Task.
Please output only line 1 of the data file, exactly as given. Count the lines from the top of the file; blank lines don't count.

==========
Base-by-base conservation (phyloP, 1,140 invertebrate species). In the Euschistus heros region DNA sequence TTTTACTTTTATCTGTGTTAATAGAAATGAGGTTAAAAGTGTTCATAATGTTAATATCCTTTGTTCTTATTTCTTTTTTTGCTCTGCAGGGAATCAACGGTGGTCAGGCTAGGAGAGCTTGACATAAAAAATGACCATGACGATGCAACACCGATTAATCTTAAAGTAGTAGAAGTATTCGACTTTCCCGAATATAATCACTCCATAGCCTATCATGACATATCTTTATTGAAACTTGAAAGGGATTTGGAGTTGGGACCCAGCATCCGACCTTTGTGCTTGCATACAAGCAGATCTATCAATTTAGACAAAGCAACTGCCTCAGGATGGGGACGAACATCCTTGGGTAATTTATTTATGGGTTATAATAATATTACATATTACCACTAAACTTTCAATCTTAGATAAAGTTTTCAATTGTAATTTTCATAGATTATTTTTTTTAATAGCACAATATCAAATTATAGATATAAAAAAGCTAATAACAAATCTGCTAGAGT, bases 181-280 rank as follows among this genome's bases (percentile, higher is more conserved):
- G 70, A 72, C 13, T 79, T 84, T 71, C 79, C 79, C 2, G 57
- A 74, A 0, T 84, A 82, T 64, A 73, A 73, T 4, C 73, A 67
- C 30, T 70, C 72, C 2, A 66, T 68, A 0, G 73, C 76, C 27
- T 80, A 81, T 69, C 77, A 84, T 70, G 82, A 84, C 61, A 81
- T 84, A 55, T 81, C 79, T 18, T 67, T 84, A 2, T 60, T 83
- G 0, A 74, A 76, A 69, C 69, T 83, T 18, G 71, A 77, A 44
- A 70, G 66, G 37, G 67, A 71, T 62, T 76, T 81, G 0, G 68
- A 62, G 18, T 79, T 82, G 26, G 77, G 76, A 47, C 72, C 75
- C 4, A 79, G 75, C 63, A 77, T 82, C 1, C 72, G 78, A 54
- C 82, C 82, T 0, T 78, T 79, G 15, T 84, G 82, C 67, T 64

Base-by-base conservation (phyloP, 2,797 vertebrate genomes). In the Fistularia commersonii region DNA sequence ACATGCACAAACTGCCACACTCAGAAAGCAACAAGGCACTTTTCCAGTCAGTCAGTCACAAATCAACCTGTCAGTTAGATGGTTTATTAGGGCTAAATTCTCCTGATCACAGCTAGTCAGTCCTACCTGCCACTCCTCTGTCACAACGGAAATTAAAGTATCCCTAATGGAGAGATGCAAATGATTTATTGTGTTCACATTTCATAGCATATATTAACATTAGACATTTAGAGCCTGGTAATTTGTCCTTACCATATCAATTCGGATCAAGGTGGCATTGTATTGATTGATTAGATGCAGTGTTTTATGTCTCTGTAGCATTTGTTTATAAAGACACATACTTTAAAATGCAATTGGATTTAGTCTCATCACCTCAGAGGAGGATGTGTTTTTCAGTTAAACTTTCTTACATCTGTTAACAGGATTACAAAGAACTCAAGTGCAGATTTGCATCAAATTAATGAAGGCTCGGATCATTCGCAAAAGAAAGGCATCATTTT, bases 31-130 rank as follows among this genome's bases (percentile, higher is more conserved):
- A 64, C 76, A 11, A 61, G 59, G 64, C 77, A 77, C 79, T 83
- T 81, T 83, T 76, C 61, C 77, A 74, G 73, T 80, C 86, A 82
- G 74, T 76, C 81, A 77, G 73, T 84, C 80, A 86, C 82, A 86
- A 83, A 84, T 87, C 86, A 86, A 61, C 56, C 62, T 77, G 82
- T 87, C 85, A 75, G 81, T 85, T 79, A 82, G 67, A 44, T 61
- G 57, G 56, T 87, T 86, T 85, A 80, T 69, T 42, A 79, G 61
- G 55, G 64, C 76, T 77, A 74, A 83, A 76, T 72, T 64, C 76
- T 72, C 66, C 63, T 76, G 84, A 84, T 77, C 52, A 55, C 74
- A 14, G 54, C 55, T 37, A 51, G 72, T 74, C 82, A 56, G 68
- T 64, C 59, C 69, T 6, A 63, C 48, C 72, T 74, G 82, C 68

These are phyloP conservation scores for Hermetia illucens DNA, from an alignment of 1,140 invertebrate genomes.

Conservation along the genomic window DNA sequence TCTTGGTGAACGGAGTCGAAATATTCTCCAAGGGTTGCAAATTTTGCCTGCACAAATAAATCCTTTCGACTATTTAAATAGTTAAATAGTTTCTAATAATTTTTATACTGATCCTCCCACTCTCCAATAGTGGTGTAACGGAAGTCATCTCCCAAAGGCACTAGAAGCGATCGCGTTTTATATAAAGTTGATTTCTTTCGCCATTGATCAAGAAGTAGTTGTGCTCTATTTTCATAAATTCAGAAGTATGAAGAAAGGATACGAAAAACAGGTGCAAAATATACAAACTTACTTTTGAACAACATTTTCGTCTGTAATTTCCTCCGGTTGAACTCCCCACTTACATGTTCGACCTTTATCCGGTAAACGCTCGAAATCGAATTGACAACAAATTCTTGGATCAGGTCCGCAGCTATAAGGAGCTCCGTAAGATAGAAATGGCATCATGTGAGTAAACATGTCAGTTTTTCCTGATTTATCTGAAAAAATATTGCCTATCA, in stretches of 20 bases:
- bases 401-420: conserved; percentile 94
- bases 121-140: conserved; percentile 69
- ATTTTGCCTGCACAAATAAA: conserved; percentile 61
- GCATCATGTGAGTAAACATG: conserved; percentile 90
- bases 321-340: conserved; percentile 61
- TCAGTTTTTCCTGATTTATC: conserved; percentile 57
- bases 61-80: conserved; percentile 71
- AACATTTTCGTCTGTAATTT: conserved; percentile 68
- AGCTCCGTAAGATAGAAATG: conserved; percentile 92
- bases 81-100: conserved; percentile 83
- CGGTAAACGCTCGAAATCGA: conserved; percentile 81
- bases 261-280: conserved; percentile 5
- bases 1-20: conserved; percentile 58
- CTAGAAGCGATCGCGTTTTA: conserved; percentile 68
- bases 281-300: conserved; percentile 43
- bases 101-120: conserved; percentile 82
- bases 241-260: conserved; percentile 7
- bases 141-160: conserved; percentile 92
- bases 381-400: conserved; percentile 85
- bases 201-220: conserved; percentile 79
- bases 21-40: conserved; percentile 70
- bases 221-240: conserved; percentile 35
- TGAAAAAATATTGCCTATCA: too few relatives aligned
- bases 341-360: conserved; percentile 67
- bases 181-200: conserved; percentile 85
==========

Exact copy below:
Base-by-base conservation (phyloP, 1,140 invertebrate species). In the Euschistus heros region DNA sequence TTTTACTTTTATCTGTGTTAATAGAAATGAGGTTAAAAGTGTTCATAATGTTAATATCCTTTGTTCTTATTTCTTTTTTTGCTCTGCAGGGAATCAACGGTGGTCAGGCTAGGAGAGCTTGACATAAAAAATGACCATGACGATGCAACACCGATTAATCTTAAAGTAGTAGAAGTATTCGACTTTCCCGAATATAATCACTCCATAGCCTATCATGACATATCTTTATTGAAACTTGAAAGGGATTTGGAGTTGGGACCCAGCATCCGACCTTTGTGCTTGCATACAAGCAGATCTATCAATTTAGACAAAGCAACTGCCTCAGGATGGGGACGAACATCCTTGGGTAATTTATTTATGGGTTATAATAATATTACATATTACCACTAAACTTTCAATCTTAGATAAAGTTTTCAATTGTAATTTTCATAGATTATTTTTTTTAATAGCACAATATCAAATTATAGATATAAAAAAGCTAATAACAAATCTGCTAGAGT, bases 181-280 rank as follows among this genome's bases (percentile, higher is more conserved):